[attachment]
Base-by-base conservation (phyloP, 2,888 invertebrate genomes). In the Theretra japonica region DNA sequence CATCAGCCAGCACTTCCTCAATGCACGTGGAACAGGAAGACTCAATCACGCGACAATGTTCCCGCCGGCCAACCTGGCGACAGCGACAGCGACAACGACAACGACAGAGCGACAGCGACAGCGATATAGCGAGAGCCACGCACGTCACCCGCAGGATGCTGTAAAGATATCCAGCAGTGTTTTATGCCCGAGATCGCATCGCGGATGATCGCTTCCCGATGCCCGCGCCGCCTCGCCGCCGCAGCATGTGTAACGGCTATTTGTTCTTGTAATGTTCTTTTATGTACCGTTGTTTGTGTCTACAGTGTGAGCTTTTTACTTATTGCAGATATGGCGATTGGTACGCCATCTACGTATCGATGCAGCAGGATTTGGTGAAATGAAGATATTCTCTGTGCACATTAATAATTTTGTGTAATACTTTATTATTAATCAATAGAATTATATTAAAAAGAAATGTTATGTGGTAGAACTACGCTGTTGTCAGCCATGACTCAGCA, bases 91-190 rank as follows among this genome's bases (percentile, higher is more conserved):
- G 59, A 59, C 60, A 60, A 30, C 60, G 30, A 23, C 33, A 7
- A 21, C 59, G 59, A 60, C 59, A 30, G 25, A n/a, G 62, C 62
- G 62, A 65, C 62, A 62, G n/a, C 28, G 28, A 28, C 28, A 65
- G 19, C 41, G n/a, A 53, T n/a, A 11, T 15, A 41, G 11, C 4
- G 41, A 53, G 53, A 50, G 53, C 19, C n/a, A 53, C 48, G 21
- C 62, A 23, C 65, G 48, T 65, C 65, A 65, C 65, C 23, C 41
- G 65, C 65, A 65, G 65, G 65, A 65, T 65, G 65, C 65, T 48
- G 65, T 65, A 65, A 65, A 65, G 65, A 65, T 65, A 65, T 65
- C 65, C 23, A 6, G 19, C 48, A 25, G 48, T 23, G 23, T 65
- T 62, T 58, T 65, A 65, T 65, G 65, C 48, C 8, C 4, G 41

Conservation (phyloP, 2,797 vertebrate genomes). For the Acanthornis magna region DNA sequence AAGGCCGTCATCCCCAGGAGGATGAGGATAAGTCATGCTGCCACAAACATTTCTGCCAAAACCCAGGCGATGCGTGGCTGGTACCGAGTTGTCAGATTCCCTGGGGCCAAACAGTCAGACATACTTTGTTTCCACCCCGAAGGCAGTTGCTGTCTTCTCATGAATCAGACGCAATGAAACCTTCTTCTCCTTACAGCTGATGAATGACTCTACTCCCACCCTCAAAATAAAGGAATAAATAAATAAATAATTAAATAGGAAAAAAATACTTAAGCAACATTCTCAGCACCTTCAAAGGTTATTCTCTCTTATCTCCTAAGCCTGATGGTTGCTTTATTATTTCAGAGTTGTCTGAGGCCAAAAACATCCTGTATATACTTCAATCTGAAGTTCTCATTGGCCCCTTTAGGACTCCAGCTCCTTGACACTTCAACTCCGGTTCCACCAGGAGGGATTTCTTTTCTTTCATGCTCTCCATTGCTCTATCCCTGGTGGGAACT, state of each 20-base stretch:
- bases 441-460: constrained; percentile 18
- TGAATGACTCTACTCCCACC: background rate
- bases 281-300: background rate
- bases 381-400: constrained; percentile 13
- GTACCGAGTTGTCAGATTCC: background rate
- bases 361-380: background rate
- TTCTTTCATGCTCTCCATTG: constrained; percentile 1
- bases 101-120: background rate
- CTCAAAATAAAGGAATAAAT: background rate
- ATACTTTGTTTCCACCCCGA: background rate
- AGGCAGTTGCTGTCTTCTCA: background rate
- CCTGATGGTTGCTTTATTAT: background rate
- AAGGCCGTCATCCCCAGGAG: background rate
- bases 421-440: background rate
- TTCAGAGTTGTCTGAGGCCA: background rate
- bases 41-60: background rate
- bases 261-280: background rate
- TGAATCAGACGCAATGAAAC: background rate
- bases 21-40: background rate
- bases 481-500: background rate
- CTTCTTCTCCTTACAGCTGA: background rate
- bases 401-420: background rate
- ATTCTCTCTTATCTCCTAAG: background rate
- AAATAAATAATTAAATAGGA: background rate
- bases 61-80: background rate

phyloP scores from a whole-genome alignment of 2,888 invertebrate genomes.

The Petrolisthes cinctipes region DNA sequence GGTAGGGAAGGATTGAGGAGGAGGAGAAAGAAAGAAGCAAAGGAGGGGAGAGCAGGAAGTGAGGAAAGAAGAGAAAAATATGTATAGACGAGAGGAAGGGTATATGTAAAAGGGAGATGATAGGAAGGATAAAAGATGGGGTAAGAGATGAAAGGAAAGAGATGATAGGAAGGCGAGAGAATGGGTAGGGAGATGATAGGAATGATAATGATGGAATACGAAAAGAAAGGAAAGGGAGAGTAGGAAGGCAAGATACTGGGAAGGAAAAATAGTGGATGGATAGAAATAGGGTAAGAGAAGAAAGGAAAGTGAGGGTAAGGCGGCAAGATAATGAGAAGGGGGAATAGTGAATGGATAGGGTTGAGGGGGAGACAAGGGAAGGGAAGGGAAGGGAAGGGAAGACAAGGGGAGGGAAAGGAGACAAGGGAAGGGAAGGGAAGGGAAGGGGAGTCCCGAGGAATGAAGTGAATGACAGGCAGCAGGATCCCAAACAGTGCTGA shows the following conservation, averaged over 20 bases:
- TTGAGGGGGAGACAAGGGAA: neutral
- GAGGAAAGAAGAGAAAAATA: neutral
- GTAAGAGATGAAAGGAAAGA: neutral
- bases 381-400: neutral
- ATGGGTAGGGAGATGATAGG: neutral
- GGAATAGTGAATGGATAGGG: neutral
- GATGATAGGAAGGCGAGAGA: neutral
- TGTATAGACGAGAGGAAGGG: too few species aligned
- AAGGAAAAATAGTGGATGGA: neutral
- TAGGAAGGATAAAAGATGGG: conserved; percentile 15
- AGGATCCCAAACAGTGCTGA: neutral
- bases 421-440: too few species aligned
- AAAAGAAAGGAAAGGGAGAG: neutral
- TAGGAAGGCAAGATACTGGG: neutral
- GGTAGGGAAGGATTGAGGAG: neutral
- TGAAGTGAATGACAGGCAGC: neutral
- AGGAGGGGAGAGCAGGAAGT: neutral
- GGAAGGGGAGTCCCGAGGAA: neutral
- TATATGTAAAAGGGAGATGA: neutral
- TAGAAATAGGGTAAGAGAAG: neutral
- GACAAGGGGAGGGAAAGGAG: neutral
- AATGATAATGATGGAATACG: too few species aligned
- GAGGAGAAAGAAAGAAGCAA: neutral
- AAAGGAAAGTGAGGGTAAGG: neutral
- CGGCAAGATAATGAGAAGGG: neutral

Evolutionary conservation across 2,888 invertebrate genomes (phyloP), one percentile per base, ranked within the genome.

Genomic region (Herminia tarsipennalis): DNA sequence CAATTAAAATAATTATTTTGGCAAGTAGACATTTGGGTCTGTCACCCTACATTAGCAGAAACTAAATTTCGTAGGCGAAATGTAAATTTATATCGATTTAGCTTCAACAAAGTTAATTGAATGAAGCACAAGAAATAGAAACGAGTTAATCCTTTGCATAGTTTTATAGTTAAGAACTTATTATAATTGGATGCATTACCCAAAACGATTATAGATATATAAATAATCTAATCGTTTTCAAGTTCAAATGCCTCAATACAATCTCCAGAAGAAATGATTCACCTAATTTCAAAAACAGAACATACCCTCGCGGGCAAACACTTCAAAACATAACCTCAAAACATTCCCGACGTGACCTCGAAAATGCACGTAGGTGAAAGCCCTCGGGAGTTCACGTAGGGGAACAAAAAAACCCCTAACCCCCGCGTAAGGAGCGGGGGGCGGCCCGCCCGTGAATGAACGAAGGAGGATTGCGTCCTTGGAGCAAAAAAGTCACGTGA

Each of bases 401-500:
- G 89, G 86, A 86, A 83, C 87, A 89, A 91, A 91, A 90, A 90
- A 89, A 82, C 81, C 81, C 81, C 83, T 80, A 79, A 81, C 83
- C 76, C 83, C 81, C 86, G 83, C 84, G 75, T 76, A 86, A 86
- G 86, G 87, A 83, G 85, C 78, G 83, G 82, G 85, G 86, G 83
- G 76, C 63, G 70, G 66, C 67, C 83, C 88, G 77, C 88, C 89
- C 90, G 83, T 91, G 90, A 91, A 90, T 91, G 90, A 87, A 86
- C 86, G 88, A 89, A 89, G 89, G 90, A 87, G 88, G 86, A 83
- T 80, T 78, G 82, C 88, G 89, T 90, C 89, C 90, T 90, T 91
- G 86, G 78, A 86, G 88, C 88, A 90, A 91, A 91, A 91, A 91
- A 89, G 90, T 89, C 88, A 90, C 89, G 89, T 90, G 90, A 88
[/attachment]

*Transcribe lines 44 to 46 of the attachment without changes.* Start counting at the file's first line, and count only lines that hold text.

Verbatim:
- ATGGGTAGGGAGATGATAGG: neutral
- GGAATAGTGAATGGATAGGG: neutral
- GATGATAGGAAGGCGAGAGA: neutral